I’m currently teaching at the Summmer School in Statistical Omics in Split, Croatia. A great experience!
Because of the computations involved in the project work, we have access to a server. However, since the machine is part of a university cluster, I haven’t been given full root permissions (in fact, I’m only allowed to use
sudo to install packages).
Now, the problem I had to solve was that I needed to distribute a certain file (
.Renviron) to each student’s home directory. Normally I’d use
sudo to do that, but the admin hadn’t allowed me to use
sudo. Furtunately, I had a list of user names and passwords for the students (because I had to distribute those), so I thought I’d use
su - to change to each student’s account and copy the file, something along the lines of
echo PASSWORD | su -
and then loop over each account. Unfortunately, while testing the script I found out it wouldn’t work since
su: must be run from a terminal
Then I remembered the
expect tool, which executes commands based on what it ‘sees’ on the command line. In this case I wanted it to enter the password at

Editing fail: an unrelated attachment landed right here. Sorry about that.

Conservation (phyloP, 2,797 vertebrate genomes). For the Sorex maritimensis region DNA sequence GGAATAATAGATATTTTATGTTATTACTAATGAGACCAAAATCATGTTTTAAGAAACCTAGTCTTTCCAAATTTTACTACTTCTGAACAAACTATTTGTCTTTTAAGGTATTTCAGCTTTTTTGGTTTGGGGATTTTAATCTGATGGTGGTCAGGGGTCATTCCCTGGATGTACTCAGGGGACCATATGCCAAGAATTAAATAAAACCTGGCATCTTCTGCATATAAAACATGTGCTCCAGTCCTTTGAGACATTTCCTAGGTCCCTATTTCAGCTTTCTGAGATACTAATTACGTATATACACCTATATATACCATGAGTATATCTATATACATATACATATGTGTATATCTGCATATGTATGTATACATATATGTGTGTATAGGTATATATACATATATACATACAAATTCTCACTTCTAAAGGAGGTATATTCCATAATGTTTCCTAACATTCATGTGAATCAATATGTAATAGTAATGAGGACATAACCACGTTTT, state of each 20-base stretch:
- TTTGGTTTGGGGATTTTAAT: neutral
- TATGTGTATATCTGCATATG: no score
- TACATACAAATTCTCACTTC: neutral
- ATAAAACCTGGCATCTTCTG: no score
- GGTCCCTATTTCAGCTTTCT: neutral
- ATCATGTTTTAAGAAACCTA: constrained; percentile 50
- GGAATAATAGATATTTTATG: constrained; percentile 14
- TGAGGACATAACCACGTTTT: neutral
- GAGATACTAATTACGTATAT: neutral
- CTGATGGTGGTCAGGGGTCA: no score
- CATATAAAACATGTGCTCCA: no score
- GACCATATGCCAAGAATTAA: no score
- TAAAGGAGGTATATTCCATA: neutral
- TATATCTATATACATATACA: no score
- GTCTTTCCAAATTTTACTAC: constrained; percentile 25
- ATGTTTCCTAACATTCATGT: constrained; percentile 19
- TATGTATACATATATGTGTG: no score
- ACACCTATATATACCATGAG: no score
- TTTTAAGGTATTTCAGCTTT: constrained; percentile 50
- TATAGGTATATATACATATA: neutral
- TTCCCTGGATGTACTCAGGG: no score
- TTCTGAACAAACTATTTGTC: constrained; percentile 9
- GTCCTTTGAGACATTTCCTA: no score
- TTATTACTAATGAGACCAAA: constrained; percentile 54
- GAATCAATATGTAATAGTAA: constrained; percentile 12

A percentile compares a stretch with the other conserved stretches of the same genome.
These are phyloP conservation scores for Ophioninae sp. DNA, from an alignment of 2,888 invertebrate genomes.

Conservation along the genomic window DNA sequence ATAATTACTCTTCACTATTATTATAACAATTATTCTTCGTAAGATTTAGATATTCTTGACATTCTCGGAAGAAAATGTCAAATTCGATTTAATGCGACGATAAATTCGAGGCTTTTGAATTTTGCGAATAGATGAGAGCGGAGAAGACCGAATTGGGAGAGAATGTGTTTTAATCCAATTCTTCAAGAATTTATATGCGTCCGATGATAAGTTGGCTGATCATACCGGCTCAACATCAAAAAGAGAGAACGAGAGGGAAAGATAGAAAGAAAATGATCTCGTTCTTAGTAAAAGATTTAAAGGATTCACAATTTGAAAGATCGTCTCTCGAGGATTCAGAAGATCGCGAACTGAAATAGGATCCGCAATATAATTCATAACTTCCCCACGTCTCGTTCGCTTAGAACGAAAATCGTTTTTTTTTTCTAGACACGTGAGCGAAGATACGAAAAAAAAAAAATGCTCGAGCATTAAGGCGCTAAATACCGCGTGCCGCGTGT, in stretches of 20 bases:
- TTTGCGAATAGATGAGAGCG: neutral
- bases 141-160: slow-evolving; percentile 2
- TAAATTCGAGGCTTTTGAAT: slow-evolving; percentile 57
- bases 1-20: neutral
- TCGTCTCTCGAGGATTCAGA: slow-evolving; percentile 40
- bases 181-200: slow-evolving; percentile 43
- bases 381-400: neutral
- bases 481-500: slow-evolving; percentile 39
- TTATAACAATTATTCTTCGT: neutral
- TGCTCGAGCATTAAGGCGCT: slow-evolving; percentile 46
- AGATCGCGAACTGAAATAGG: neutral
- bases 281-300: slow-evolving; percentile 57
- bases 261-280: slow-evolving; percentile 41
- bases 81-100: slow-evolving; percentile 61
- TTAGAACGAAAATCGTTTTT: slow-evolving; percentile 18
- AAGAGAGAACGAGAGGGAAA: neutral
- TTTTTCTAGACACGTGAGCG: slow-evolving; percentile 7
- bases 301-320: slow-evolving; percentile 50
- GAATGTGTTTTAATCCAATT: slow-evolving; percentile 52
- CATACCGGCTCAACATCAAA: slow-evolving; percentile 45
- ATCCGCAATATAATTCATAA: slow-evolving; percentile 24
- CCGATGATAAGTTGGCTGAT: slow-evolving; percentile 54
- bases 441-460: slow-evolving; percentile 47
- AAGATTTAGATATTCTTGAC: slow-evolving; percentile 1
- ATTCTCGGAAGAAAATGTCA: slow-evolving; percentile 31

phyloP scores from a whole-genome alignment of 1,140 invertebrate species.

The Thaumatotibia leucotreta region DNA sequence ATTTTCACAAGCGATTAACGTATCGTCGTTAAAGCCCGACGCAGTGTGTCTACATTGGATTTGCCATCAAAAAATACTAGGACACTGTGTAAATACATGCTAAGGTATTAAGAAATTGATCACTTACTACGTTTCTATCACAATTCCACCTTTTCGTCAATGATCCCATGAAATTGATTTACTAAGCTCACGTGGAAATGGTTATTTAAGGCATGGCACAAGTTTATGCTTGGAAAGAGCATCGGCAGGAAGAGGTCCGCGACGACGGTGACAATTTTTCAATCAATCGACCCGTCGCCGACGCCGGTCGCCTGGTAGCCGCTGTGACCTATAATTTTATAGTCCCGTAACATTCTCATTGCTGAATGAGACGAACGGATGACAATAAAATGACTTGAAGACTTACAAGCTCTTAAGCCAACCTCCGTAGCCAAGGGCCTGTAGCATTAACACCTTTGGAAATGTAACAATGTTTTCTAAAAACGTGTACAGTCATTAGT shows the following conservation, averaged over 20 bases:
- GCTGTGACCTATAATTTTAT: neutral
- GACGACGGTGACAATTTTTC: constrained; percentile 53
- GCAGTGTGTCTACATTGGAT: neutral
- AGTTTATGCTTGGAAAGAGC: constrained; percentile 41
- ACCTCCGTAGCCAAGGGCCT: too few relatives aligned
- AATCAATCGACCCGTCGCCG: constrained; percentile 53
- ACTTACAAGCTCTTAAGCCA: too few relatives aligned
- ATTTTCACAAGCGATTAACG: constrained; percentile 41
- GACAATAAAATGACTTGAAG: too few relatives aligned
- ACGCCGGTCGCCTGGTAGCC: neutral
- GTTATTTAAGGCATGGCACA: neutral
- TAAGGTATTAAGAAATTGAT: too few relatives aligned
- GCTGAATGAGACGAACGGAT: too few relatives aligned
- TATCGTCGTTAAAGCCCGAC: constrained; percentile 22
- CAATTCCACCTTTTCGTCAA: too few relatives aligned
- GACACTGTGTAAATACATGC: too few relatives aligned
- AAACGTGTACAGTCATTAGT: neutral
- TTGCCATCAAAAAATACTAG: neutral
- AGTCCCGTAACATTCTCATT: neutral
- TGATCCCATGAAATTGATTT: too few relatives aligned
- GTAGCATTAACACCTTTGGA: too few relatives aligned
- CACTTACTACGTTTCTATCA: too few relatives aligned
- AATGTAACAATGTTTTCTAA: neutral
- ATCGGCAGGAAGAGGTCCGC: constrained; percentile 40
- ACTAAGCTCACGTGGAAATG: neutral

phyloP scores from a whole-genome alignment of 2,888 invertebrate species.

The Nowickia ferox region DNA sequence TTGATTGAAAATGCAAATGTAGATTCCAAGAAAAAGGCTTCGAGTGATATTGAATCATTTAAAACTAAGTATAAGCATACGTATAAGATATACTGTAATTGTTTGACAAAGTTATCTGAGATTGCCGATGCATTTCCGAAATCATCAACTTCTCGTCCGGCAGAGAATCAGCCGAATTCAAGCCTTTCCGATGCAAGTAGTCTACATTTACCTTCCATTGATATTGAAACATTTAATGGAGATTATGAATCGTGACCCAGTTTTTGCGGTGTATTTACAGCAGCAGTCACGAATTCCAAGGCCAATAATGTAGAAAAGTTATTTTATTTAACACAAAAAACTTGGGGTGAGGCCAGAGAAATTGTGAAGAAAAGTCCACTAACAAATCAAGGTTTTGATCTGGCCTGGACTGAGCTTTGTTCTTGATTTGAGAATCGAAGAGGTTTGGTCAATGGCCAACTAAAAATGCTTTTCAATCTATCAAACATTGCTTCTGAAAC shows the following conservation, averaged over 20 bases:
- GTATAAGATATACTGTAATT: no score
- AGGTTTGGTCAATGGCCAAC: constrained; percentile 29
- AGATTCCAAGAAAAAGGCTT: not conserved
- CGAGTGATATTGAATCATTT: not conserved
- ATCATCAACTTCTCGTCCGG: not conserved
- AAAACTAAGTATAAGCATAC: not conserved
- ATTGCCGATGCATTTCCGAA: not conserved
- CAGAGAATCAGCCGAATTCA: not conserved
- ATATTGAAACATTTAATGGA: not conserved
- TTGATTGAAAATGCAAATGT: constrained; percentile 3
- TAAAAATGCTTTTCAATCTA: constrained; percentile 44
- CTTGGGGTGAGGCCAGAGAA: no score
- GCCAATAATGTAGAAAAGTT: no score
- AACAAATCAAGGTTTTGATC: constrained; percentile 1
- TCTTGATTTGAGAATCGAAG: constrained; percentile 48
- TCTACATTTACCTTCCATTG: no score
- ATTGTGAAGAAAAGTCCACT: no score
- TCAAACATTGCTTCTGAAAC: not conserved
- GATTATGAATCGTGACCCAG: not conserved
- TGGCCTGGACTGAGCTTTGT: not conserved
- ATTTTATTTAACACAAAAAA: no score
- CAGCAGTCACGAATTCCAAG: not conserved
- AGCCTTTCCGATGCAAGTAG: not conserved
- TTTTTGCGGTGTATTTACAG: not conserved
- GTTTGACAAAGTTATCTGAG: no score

su‘s prompt. This is the expect script I came up with, it accepts two command line arguments, the user name and the password:
#!/usr/bin/expect -f set user [lindex $argv 0] set pass [lindex $argv 1] spawn su - $user expect "Password: " send "$pass\r" expect "$ " send "cp -i /common/WORK/school/lennart/.Renviron .\r" expect "$ " send "ls -l .Renviron\r" expect "$ " send "exit\r"
The script was wrapped in the Bash script that I had already written:
#!/bin/bash # # This script is used to copy files from this directory to the # home directories of the users listed in $USERFILE. USERFILE=accounts.txt SRCFILE=/common/WORK/school/lennart/.Renviron while read user passw; do ./copy_file_to_users.expect $user $passw done < $USERFILE